Policy change: Secretary of state won’t forward 16-year-olds’ info to voter registration system

Rochelle Township High School student Ruby Cervantes is registered to vote. Now, 17-year-olds can vote. If you are 17-years-old, but will turn 18 on or before the Election Day on Nov. 3, see Mrs. Snyder Chura at the high school to register. When the Primary Election arrives (March 17), guess what? You get to vote as a 17-year-old. The most recent voter law even allows you to leave school (briefly) to vote if your academic and extra-curricular schedules don’t leave you time in the day. If you are 17 about to turn 18, bring your driver’s license/state ID and last four digits of your Social Security number to Room E122 at the high school.

SPRINGFIELD – While the information for approximately 4,700 16-year-olds was forwarded from the Illinois Secretary of State’s Office to the Illinois State Board of Elections as part of an automatic voter registration program, no underage people were registered to vote, nor did they receive information about registering to vote, according to representatives of those two agencies.
“To be clear, no 16-year-olds were registered to vote,” Henry Haupt, deputy press secretary for the secretary of state’s office said in a phone call Thursday. “In fact, the election authorities throughout the state have long had a system in place preventing them from registering anyone under age to vote.”
Automatic voter registration became law in 2017, providing that Illinois citizens are automatically registered to vote whenever they apply for or renew a driver’s license unless they opt out. Under that system, the secretary of state’s office shares a database with the state elections board.
The transmission of 16-year-olds’ information through that system was an issue of policy and not related to a previous glitch in the voter registration system which allowed 545 self-identified non-citizens to register to vote, according to officials.
Haupt said even though the secretary of state shared the information of 16-year-olds, they did so knowing they would not be allowed to vote if they did not reach the necessary age by the date of the next election.
In Illinois, a person who is 17 years old is allowed to vote in primary elections as long as they will turn 18 by the date of the general election.
Haupt said after recent discussions with ISBE, the secretary of state will change its current policy.
“We went ahead and met with ISBE and we will no longer be sending 16-year-old registration information,” Haupt said. “Now we’re just not even going to send them that information. We’re going to cut that out. We’ll just start sending it when they’re 17 years or older.”
Matt Dietrich, the ISBE public information officer, said in a phone call the agency noticed a large number of applications for 16-year-olds coming through the automatic registration system even though they were clearly not of age to vote. But Dietrich said no 16-year-old got any further in the registration process than applying for a driver’s license at the secretary of state’s office.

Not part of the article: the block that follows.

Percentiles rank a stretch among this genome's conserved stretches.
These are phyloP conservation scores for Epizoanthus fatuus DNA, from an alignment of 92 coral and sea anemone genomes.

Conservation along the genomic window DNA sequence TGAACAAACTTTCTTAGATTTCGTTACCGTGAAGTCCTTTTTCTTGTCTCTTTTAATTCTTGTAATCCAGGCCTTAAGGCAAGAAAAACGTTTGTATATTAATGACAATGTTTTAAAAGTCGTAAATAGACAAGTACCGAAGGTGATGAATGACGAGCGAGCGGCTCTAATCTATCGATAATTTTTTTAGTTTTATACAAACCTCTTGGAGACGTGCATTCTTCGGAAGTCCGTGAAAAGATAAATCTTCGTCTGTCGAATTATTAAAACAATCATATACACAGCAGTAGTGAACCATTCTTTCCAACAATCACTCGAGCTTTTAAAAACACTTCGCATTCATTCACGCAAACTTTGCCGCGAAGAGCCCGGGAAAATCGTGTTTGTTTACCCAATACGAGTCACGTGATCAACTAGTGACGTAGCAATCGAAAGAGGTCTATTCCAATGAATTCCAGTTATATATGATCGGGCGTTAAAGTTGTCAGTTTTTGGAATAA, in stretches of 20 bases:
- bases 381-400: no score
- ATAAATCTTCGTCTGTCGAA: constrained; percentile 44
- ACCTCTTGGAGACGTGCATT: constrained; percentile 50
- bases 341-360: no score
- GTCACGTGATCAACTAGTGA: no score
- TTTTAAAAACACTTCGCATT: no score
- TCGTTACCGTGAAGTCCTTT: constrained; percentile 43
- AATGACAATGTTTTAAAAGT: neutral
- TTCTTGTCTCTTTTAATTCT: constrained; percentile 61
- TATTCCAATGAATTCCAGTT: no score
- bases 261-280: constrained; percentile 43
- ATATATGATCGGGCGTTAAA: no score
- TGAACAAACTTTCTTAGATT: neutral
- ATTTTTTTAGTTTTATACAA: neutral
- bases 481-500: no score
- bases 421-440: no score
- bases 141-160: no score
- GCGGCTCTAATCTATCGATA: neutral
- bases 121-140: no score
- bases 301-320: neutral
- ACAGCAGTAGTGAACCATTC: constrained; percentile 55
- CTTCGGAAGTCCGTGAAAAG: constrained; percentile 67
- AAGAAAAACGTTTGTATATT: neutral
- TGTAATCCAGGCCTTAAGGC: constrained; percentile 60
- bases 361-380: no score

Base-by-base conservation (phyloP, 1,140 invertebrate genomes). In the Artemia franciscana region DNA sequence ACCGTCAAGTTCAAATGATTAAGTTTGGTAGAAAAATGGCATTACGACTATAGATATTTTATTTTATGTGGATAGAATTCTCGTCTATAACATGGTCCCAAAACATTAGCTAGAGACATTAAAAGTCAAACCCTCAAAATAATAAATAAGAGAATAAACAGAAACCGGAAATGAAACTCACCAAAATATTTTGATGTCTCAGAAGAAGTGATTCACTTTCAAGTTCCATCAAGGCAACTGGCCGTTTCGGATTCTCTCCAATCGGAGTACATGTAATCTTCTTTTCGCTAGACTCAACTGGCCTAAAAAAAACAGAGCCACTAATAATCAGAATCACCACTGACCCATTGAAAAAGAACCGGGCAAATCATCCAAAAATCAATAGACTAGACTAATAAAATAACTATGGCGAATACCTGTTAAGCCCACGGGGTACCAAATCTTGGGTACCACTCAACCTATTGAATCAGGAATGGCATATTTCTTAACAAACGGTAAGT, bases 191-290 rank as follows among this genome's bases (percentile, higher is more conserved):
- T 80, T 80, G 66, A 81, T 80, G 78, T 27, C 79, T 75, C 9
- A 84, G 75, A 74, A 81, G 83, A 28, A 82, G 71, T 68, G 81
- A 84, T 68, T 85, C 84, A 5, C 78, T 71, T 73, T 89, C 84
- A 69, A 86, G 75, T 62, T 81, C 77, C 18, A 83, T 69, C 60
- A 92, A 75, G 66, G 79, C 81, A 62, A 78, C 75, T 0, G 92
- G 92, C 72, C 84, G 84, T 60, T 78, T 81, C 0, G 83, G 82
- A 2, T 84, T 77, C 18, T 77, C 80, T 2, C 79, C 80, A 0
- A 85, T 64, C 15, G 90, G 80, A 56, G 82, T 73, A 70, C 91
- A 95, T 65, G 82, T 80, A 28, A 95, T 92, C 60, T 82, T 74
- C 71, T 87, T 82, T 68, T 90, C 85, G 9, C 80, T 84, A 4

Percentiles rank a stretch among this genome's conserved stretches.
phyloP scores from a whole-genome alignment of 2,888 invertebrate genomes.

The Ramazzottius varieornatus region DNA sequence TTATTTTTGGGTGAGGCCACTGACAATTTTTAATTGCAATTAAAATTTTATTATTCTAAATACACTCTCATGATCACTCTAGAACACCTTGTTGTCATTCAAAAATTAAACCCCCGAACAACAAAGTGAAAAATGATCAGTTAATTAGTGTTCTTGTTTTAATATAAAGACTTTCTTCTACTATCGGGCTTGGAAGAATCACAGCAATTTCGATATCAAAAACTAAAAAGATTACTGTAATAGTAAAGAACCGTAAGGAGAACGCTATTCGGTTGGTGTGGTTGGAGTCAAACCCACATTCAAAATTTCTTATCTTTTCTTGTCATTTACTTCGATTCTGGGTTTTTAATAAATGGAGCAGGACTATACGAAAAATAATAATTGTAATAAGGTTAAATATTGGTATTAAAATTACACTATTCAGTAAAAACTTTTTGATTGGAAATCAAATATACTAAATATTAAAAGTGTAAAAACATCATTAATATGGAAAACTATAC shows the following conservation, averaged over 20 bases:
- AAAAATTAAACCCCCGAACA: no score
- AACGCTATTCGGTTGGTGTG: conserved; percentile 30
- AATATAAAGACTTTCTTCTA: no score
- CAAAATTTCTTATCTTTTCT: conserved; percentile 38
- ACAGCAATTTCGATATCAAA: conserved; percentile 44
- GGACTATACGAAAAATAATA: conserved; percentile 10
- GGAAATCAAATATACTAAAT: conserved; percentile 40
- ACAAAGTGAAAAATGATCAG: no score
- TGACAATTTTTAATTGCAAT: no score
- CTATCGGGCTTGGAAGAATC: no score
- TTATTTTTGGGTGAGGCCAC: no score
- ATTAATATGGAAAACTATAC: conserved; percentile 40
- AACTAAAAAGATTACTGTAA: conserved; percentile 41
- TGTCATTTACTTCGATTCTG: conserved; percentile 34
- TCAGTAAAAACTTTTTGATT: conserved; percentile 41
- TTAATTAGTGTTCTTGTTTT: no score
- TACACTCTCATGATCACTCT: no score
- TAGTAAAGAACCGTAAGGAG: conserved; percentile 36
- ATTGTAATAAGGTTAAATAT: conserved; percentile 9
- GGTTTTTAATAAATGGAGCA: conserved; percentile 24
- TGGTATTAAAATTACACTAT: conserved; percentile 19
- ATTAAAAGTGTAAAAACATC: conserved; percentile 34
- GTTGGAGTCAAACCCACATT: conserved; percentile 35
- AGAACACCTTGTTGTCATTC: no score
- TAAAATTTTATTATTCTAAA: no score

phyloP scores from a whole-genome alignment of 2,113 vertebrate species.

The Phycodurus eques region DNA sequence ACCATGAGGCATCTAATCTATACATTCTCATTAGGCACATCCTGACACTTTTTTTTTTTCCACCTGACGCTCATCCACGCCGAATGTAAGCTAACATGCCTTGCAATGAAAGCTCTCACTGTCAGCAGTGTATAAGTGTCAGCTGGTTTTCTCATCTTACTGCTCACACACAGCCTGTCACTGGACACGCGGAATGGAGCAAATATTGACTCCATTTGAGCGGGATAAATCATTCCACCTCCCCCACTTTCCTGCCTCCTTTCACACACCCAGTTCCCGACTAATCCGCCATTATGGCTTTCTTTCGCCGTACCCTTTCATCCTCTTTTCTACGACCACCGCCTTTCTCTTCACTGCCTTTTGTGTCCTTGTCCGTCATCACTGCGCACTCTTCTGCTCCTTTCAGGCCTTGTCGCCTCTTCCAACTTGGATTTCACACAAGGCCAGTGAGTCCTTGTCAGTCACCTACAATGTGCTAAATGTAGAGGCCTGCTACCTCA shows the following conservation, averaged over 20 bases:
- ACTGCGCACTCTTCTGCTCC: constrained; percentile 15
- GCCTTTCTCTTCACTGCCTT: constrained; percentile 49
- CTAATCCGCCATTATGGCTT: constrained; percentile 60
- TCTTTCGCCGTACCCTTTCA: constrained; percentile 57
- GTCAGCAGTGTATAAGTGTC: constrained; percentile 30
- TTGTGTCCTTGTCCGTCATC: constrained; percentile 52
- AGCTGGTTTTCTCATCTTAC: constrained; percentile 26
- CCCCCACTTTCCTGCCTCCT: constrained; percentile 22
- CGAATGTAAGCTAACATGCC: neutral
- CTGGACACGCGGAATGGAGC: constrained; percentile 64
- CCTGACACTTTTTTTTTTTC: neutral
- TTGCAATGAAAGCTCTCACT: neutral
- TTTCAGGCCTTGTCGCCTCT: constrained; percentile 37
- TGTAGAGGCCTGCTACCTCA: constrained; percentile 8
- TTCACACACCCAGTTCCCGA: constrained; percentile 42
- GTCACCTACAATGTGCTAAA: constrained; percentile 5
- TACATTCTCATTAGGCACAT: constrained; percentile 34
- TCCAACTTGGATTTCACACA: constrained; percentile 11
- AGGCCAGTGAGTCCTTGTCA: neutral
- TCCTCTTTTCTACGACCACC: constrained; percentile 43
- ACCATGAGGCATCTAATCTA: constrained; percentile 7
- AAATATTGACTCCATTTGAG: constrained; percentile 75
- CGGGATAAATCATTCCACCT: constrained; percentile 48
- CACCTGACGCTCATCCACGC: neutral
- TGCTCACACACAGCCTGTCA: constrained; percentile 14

“They were never registered to vote, they were never even forwarded to the local election authorities,” he said.
Still, because the information was forwarded by the secretary of state, ISBE sent letters to all whose information was received, telling them their voter registration had been blocked.
“We had noticed that we were getting a lot of these applications coming through and we block those automatically,” Dietrich said. “Those never went on to the local jurisdictions. No 16-year-old was ever registered to vote. And we were sending letters to the applicants that basically said … ’you’re too young, we recently received the application. However, under Illinois law and so forth and so on.’”
He said the 4,700 number is approximate because, “this never became part of our record keeping, because we weren’t even supposed to see them.”
Dietrich said the issue came up at the ISBE meeting this week when board members said underage persons should not even be given the chance to start the AVR process when applying for a license.
He said while he initially believed the applications were being received as part of a glitch, the secretary of state’s office clarified that their sharing of the information was intentional.
“They are no longer going to send them to us and we are no longer going to have to send out letters,” he said.
Haupt also noted the secretary of state’s office was looking into why some legally eligible U.S. citizens who opted out of registration were registered to vote anyway through the program.
“Hopefully we’ll have more information by the end of the day,” he said.
In response to the existing non-citizen registration, news reports of the 16-year-olds being moved through the registration system and those that opted out of the system being registered, Senate Republican Leader Bill Brady called for a suspension of the automatic voter registration system Thursday.
“We are asking that you suspend this program until all “glitches” known and unknown are fixed,” Brady said in a letter to the secretary of state that was co-signed by the entire Senate Republican caucus.

Advertisement


Video News